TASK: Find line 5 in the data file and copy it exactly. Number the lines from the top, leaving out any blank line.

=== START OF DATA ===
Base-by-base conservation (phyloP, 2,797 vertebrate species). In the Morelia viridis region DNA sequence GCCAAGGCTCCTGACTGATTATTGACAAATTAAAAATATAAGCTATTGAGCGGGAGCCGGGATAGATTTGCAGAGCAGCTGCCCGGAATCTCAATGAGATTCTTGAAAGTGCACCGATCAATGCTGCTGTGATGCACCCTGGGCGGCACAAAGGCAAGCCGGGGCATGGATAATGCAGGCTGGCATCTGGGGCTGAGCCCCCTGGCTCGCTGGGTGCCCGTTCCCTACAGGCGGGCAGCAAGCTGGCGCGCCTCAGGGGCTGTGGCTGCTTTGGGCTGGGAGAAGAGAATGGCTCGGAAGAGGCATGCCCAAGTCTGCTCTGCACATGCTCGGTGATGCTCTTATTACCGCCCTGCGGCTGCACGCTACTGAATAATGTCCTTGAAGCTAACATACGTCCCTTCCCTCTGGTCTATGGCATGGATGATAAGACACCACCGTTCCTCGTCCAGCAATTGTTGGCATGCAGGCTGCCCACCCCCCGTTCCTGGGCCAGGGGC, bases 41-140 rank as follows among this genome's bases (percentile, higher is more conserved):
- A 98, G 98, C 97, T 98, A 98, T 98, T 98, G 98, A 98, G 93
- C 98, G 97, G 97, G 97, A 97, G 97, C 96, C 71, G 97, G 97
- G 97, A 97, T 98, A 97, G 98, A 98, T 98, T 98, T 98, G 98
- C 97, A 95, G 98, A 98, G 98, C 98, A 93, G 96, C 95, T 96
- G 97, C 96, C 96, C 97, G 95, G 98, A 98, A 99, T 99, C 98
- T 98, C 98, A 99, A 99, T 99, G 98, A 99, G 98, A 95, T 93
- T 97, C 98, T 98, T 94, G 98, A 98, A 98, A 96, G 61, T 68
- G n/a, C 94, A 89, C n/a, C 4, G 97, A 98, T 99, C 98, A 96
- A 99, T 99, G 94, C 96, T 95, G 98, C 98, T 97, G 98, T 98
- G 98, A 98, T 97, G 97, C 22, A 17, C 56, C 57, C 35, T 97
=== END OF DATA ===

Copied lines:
- C 97, A 95, G 98, A 98, G 98, C 98, A 93, G 96, C 95, T 96